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TREE Fund Announces Grant Awards to Benefit Urban Forest

FOR IMMEDIATE RELEASE
Contact: Teresa Recchia
trecchia@treefund.org
630-369-8300 x-203

News release in PDF format

 

TREE Fund Announces Grant Awards to Benefit Urban Forest

Naperville, IL, February 14, 2019 – TREE Fund has awarded $95,000 for urban tree research in its fall 2018 grant-making season. With these new awards, the 501(c)3 charity has provided nearly $4.0 million in grants and scholarships since its inception in 2002.

“TREE Fund’s highly competitive Fall 2018 grants provide a snapshot into the ways that research can provide crucial answers and tools for the global community of skilled tree care professionals, with investigations into invasive species resistance, drought tolerance, canopy mapping and tree failure mechanisms adjacent to overhead power lines,” explains TREE Fund President and CEO J. Eric Smith. “By providing robust scientific examinations in such key fields of inquiry, TREE Fund is fostering safer work environments for tree care professionals, alongside better planning for and management of our urban and community forests. We’re grateful to the researchers for their insight and skill, and to the thousands of donors who make our work possible.”

 

2018 TREE Fund Fall Cycle Research Grant Recipients

 2018 John Z. Duling Grant

Jeanne Romero-Severson, PhD (University of Notre Dame) is investigating why a tiny percentage of ash trees have survived the emerald ash borer (EAB) invasion. In her study, “A three pronged approach to understanding the defensive mechanisms in green ash (Fraxinus, pennsylvanica) resistant to EAB (Agrilus planipennis),” Dr. Romero-Severson will work to identify (1) groups of chemical compounds that fight off EAB in individual green ash trees, (2) the genes that produce these compounds and (3) the best group of offspring from parent trees having the highest defensive responses. The hope is that this work will someday lead to reducing EAB from a deadly plague to a minor pest.

 

2018 Jack Kimmel International Grants

 
Jack Kimmel International Grants are supported by Canadian TREE Fund and its riders in the Tour des Trees outreach and fundraising event

Benoit St-Onge, PhD (University of Quebec at Montreal, Canada) is using LIDAR data for characterizing individual trees and features of the urban forest at the neighborhood level in his study, “Automated mapping and spatial analysis of the urban forest using LIDAR to improve management.” This information will help guide municipalities in creating an urban forest that has a positive impact on human health and is more resilient to climate change and invasive insect species.

Brandon Kyle Winfrey, PhD (Monash University, Australia) seeks to evaluate the importance of mycorrhizae, a type of fungus, on improving an immature tree’s ability to reach otherwise inaccessible water in the soil. In his study, “Enhancing tree health in water sensitive urban design: role of mycorrhizae,” Dr. Winfrey will evaluate mycorrhizae’s ability to improve plant health in stormwater biofilters during extended dry periods.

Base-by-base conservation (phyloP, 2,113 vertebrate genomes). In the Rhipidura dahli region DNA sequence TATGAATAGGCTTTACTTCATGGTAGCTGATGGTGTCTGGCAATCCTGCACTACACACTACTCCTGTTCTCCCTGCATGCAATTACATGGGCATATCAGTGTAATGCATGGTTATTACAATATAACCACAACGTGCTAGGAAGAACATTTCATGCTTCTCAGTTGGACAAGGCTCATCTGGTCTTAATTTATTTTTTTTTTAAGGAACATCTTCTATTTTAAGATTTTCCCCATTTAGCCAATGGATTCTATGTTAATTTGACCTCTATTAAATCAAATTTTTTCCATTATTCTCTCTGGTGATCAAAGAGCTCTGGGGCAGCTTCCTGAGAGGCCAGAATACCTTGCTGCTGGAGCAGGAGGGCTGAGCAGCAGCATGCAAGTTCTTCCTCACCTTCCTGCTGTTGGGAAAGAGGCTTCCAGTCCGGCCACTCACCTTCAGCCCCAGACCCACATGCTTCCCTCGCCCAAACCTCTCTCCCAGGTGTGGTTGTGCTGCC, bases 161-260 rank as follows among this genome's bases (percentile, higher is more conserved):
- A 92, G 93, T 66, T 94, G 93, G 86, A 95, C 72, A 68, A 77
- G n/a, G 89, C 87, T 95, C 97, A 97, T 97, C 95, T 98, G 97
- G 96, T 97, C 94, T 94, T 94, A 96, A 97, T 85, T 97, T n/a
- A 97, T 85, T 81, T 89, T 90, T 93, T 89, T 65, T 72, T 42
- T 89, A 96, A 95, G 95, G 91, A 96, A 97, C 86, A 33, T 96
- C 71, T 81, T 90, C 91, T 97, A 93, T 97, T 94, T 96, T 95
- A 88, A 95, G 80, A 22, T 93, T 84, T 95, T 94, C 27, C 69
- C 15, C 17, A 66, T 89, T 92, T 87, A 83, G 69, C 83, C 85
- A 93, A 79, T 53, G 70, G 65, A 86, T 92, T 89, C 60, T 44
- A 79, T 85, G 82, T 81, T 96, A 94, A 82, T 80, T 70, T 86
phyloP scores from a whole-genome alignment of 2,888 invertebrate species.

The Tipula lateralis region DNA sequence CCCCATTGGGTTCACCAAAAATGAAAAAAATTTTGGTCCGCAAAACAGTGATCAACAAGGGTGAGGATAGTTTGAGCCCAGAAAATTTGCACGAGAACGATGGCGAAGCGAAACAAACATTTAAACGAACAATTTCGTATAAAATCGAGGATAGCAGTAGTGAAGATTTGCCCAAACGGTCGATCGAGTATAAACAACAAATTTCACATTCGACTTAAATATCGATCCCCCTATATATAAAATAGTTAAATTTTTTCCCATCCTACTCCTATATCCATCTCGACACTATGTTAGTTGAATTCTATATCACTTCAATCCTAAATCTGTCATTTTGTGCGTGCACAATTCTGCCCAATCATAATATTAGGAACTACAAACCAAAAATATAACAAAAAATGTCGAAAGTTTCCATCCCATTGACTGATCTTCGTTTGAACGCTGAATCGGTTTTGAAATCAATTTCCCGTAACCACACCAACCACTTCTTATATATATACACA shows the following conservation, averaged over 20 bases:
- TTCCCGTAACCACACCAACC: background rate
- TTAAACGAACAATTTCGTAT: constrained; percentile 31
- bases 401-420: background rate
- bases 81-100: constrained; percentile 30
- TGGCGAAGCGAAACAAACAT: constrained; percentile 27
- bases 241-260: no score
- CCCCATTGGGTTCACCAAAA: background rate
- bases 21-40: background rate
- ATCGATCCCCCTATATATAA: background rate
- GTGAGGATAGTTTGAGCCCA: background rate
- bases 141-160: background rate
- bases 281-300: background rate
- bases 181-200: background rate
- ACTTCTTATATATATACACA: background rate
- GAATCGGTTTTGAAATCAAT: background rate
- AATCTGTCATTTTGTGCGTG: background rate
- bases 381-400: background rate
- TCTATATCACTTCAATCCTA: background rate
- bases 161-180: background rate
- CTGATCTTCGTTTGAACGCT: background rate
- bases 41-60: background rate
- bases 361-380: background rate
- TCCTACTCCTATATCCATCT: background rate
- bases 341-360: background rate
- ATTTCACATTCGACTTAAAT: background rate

2018 Sponsored Grant

Gregory A. Dahle, PhD (Environmental Consultants, LLC d.b.a. ECI) will review what is known about tree failures from roots, stems or branches, concentrating on why seemingly healthy trees fail in the project, “Development of a regional research approach to modeling tree failure risk probability affecting distribution overhead lines.” This study will lay the groundwork for a future one that will collect tree failure data and develop failure models to help utilities improve vegetation management and thus, enhance power reliability and public safety while reducing costs.

Note: This project is sponsored by Utility Arborist Association

 

About TREE Fund

Tree Research and Education Endowment (TREE) Fund is a 501(c)3 charity dedicated to the discovery and international dissemination of new knowledge in urban forestry and arboriculture (the science of caring for trees in a landscape). TREE Fund awards scholarships and education grants to engage and support the next generation of tree stewards, and multiple research grants to improve the science, safety and practice of arboriculture.

With support from individual donors and Partners, TREE Fund research has contributed to:

  • Improving conditions for tree growth in difficult sites
  • Developing strategies to manage diseases and pests that affect urban trees
  • Improving utility line clearing practices
  • Understanding air pollution reduction and carbon sequestration by trees
  • Determining the costs and benefits of urban trees

For more information, visit treefund.org.

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Need funding?

Applications for the Hyland R. Johns and UARF Research Grants, Ohio Chapter ISA Education Grant, and all scholarships are open January 15 through March 15.

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